Some Thoughts:

  1. No Waiver Wednesday today. I don’t have the internet connection right now and cannot get a sense of who is playing. I’ll put it together in the morning when I post this bad boy.
  2. Tackle begins this weekend and I heard tell that there is a bounty of sorts on my kids’ team. They blazed through the GYFL last year, only being slowed by the top two teams. Well, we kick off the season against one of them and they are looking to lay some big hits on our kids. They apparently are interested in intimidating them to the point where they don’t want to play anymore. I don’t see that happening, but I’m interested to see that these kids are looking for a fight. This is my first experience going to a small town where the entire town is behind the football program and it starts at age 6. I feel like I’m in Texas, but I’m not. Culturally, this is going to be a fun one.

1790. On Grades, Grading, and a new Schema

Fact: Students don’t understand the way I grade. I hear it every semester. What I do is apparently abnormal. To make matters worse, I change what I do every semester. I allow my grading system to evolve organically, sometimes even throwing the whole thing out to build something new. I’m thinking about doing just that again. The problem as I see it is a near complete disconnect between myself and students on the role and value of grades.

The one thing students and I agree on is the final grade. What you get at the end of a semester is supposed to mean something. I think the shared understanding ends at that point. Often students suggest that the final grade should be a reflection of growth (largely stated by low performers who improve) or overall knowledge (stated by those who knew stuff coming in and or worked hard to master content). Grade as a measure of ability and or knowledge is a staple of the academic industry, but it is not a consistent measure or even defined in terms of what it is meant to define. What a final grade means to me is you came in and received one semester’s worth of learning. During that semester you hit (and often exceeded) a plateau. The grade, in that sense, is the opening of a gate that allows you to move on to the next gate, next level, next mini-boss on your way to conquering this game of education.

I’ve approached grading in a plethora of ways. The most common grading modality as of late is the base 10 method with each class being worth a certain number of points (usually a thousand) and each assignment being a fraction of that figure. Now this leads to students trying to ‘game the system’ working as hard as they can to get points in specific assignments to reach their grade. I layer a ‘gaming system’ on top of this that focuses on the group work and competitive academics. The games give points and those are tabulated at the end of the semester with the top team getting a 10% grade boost based on winning the game. This system confuses students mainly because they aren’t used to games being a part of a grade and because they are often terrified of group work. I get it, having my grade in the hands of someone I’ve known for only 16 weeks is crappy, but the fact remains that collaborative success or failure is a part of the world economic system. Of course, teaching (primarily) teens means that individuality is bursting from their DNA.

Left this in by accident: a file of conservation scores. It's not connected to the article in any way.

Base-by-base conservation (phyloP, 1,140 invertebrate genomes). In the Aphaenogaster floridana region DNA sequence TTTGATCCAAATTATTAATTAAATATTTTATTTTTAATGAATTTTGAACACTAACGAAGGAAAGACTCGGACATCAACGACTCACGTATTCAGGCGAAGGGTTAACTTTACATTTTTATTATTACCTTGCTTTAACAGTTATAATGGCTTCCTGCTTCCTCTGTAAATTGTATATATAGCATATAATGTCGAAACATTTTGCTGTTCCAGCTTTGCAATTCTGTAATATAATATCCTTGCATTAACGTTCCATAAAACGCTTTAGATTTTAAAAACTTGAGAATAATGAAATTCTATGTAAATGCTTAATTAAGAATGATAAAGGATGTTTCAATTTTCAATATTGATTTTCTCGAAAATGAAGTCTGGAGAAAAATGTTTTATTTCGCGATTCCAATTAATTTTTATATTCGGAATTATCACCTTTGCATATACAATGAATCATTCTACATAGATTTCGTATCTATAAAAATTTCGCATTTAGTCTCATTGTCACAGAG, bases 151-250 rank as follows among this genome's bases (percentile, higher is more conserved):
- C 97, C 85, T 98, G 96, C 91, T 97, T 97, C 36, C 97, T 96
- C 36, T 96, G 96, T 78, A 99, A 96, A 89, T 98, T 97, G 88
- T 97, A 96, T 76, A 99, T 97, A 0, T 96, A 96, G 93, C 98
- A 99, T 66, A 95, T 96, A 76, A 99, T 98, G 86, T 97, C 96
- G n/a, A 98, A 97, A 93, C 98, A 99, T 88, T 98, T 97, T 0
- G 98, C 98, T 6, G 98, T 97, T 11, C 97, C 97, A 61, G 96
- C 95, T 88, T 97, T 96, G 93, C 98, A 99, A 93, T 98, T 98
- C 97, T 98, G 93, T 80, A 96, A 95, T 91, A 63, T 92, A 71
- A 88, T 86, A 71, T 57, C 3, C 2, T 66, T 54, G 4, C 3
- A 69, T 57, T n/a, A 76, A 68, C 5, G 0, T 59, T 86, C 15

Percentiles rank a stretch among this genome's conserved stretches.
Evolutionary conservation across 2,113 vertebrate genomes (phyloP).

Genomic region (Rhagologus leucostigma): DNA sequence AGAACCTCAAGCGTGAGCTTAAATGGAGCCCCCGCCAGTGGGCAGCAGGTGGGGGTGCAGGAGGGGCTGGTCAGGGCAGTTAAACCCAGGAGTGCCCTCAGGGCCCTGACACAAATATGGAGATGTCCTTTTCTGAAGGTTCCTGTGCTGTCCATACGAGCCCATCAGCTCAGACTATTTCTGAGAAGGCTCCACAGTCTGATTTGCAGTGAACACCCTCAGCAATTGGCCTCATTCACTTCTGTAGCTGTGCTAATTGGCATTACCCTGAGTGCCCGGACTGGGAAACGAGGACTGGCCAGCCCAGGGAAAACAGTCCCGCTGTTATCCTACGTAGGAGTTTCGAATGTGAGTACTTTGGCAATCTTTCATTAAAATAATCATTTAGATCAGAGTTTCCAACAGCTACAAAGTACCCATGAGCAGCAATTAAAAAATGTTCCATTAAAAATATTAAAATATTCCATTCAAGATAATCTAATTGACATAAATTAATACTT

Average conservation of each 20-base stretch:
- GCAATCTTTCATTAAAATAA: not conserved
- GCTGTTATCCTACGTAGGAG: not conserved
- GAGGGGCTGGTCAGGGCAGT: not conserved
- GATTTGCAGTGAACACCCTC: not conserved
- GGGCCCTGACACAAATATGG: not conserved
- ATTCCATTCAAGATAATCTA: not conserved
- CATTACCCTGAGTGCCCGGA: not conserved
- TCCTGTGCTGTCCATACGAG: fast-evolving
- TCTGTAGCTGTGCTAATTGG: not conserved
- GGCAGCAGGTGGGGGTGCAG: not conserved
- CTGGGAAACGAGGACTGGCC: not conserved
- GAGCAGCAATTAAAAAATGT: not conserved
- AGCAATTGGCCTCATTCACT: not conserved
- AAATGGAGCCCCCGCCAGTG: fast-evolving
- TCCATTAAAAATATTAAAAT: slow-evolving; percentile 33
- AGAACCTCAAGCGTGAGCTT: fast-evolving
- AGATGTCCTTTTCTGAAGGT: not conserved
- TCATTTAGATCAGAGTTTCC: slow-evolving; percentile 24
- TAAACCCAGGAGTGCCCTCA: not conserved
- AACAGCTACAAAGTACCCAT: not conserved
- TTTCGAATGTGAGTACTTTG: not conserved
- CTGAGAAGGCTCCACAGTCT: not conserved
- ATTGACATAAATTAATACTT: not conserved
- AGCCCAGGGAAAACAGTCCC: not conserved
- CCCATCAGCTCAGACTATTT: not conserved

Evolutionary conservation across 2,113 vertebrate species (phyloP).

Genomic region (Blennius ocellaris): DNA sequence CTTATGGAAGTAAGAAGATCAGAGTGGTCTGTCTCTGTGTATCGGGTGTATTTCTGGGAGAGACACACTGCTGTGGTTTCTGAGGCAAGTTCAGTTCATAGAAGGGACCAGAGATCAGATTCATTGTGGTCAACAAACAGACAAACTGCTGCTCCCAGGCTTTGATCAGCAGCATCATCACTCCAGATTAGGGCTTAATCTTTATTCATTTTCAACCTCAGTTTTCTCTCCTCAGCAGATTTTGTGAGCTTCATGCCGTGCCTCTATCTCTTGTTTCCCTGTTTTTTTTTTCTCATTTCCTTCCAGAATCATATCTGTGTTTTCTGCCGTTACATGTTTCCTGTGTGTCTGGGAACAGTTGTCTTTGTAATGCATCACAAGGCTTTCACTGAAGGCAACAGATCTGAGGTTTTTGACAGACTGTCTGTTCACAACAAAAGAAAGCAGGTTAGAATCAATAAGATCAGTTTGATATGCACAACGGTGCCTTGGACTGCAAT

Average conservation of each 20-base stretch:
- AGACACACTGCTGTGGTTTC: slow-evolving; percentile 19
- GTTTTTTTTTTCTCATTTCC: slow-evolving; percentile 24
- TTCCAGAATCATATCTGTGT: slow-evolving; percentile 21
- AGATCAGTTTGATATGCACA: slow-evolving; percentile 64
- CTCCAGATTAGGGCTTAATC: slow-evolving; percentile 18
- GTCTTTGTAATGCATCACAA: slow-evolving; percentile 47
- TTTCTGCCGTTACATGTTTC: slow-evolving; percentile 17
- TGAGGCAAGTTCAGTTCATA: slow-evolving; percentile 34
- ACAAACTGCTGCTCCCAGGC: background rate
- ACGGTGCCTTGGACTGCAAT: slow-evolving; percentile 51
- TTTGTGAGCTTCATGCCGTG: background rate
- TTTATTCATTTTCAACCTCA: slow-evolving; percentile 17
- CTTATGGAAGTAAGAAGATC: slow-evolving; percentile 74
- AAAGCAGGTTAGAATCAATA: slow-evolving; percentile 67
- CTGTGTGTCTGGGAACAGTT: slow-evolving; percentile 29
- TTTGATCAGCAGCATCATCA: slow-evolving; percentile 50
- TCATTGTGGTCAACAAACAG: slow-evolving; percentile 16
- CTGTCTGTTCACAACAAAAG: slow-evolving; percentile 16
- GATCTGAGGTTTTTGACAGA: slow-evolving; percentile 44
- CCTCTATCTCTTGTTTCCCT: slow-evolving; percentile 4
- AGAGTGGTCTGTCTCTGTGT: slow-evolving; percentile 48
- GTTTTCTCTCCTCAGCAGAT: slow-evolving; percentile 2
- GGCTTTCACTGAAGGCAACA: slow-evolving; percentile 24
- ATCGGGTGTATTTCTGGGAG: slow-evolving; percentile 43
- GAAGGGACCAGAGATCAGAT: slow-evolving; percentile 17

Rarely I apply Peter Elbow’s grading contract philosophy. Its a ‘gamed up’ and ‘talised’ version of the thing, but the general idea is that you have a contract to complete specified tasks. If such work is completed it results in the grade you asked for. It also allows for you to ‘outplay’ your contract and for teams (groups) to hold your contract rights. This is also complicated on the surface but is modeled after the NFL-CBA, which a majority of my students (the dudes at least) seem to have a basic understanding of.

I don’t know what is going to happen in the next semester, but I’m still gestating ideas for a new plan. I need to come to a common ground and understanding with students so the focus is on what is learned and not what grade they get.


Maybe that is just a pipe dream.


Some Thoughts:

  1. 1790 was the year England introduced Chrysanthemums to China. It sounds minor on the surface but it was the first of many invasive re-plantings that would have never occurred in a non-globalized society…